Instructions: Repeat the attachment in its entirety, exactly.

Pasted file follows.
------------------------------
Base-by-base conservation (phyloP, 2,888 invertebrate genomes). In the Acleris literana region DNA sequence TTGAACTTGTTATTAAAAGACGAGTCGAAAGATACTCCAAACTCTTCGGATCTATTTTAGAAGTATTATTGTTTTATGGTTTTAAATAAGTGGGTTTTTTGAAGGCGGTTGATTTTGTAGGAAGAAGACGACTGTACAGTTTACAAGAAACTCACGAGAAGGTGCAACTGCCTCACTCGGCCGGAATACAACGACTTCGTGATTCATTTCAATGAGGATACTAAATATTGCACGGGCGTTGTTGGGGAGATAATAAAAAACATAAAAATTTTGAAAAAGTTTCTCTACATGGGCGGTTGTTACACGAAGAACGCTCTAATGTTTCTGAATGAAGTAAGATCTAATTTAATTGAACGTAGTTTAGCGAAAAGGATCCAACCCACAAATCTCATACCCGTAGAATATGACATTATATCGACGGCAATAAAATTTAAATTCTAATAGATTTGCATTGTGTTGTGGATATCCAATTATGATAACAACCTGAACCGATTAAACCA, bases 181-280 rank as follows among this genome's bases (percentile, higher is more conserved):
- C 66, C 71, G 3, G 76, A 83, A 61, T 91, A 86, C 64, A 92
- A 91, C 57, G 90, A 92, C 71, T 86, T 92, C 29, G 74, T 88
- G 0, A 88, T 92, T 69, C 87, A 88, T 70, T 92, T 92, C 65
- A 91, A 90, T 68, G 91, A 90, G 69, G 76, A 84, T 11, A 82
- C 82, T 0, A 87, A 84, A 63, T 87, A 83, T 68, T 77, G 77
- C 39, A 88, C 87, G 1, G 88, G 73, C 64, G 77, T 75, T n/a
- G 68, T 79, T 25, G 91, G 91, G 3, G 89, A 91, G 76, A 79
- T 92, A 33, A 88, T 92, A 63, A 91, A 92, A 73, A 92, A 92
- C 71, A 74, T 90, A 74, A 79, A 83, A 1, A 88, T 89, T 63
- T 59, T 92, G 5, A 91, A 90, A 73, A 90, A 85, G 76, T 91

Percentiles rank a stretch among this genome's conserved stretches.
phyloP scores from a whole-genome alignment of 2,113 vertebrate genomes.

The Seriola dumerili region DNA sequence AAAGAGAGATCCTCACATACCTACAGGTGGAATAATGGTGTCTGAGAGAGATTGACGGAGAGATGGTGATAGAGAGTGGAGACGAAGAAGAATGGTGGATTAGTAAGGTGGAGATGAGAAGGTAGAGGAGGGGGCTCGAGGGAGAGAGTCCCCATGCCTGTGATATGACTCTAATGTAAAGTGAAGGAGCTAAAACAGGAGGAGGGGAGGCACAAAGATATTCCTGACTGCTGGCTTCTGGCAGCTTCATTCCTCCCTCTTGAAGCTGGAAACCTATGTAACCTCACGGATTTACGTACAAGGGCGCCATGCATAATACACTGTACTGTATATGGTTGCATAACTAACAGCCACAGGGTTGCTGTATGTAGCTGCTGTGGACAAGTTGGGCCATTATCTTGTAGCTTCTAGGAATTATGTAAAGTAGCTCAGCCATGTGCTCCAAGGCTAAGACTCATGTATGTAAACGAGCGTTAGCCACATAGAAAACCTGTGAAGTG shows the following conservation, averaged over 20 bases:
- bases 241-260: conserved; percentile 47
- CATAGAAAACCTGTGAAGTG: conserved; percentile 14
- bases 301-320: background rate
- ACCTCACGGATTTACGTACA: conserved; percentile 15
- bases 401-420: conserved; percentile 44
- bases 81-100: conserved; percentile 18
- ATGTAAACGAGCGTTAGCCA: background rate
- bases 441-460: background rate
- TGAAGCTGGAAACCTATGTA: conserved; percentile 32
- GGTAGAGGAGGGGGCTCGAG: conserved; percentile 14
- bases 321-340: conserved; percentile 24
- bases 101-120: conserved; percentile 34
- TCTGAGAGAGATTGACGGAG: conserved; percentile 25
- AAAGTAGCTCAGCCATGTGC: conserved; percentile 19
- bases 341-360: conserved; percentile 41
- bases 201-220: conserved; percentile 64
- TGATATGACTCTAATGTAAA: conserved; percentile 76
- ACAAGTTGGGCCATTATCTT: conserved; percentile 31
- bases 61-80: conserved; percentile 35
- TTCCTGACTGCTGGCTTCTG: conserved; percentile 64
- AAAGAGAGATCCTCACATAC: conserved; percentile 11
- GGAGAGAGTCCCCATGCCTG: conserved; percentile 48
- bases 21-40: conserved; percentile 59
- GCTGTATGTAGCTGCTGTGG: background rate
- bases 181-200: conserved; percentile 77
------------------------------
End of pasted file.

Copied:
Base-by-base conservation (phyloP, 2,888 invertebrate genomes). In the Acleris literana region DNA sequence TTGAACTTGTTATTAAAAGACGAGTCGAAAGATACTCCAAACTCTTCGGATCTATTTTAGAAGTATTATTGTTTTATGGTTTTAAATAAGTGGGTTTTTTGAAGGCGGTTGATTTTGTAGGAAGAAGACGACTGTACAGTTTACAAGAAACTCACGAGAAGGTGCAACTGCCTCACTCGGCCGGAATACAACGACTTCGTGATTCATTTCAATGAGGATACTAAATATTGCACGGGCGTTGTTGGGGAGATAATAAAAAACATAAAAATTTTGAAAAAGTTTCTCTACATGGGCGGTTGTTACACGAAGAACGCTCTAATGTTTCTGAATGAAGTAAGATCTAATTTAATTGAACGTAGTTTAGCGAAAAGGATCCAACCCACAAATCTCATACCCGTAGAATATGACATTATATCGACGGCAATAAAATTTAAATTCTAATAGATTTGCATTGTGTTGTGGATATCCAATTATGATAACAACCTGAACCGATTAAACCA, bases 181-280 rank as follows among this genome's bases (percentile, higher is more conserved):
- C 66, C 71, G 3, G 76, A 83, A 61, T 91, A 86, C 64, A 92
- A 91, C 57, G 90, A 92, C 71, T 86, T 92, C 29, G 74, T 88
- G 0, A 88, T 92, T 69, C 87, A 88, T 70, T 92, T 92, C 65
- A 91, A 90, T 68, G 91, A 90, G 69, G 76, A 84, T 11, A 82
- C 82, T 0, A 87, A 84, A 63, T 87, A 83, T 68, T 77, G 77
- C 39, A 88, C 87, G 1, G 88, G 73, C 64, G 77, T 75, T n/a
- G 68, T 79, T 25, G 91, G 91, G 3, G 89, A 91, G 76, A 79
- T 92, A 33, A 88, T 92, A 63, A 91, A 92, A 73, A 92, A 92
- C 71, A 74, T 90, A 74, A 79, A 83, A 1, A 88, T 89, T 63
- T 59, T 92, G 5, A 91, A 90, A 73, A 90, A 85, G 76, T 91

Percentiles rank a stretch among this genome's conserved stretches.
phyloP scores from a whole-genome alignment of 2,113 vertebrate genomes.

The Seriola dumerili region DNA sequence AAAGAGAGATCCTCACATACCTACAGGTGGAATAATGGTGTCTGAGAGAGATTGACGGAGAGATGGTGATAGAGAGTGGAGACGAAGAAGAATGGTGGATTAGTAAGGTGGAGATGAGAAGGTAGAGGAGGGGGCTCGAGGGAGAGAGTCCCCATGCCTGTGATATGACTCTAATGTAAAGTGAAGGAGCTAAAACAGGAGGAGGGGAGGCACAAAGATATTCCTGACTGCTGGCTTCTGGCAGCTTCATTCCTCCCTCTTGAAGCTGGAAACCTATGTAACCTCACGGATTTACGTACAAGGGCGCCATGCATAATACACTGTACTGTATATGGTTGCATAACTAACAGCCACAGGGTTGCTGTATGTAGCTGCTGTGGACAAGTTGGGCCATTATCTTGTAGCTTCTAGGAATTATGTAAAGTAGCTCAGCCATGTGCTCCAAGGCTAAGACTCATGTATGTAAACGAGCGTTAGCCACATAGAAAACCTGTGAAGTG shows the following conservation, averaged over 20 bases:
- bases 241-260: conserved; percentile 47
- CATAGAAAACCTGTGAAGTG: conserved; percentile 14
- bases 301-320: background rate
- ACCTCACGGATTTACGTACA: conserved; percentile 15
- bases 401-420: conserved; percentile 44
- bases 81-100: conserved; percentile 18
- ATGTAAACGAGCGTTAGCCA: background rate
- bases 441-460: background rate
- TGAAGCTGGAAACCTATGTA: conserved; percentile 32
- GGTAGAGGAGGGGGCTCGAG: conserved; percentile 14
- bases 321-340: conserved; percentile 24
- bases 101-120: conserved; percentile 34
- TCTGAGAGAGATTGACGGAG: conserved; percentile 25
- AAAGTAGCTCAGCCATGTGC: conserved; percentile 19
- bases 341-360: conserved; percentile 41
- bases 201-220: conserved; percentile 64
- TGATATGACTCTAATGTAAA: conserved; percentile 76
- ACAAGTTGGGCCATTATCTT: conserved; percentile 31
- bases 61-80: conserved; percentile 35
- TTCCTGACTGCTGGCTTCTG: conserved; percentile 64
- AAAGAGAGATCCTCACATAC: conserved; percentile 11
- GGAGAGAGTCCCCATGCCTG: conserved; percentile 48
- bases 21-40: conserved; percentile 59
- GCTGTATGTAGCTGCTGTGG: background rate
- bases 181-200: conserved; percentile 77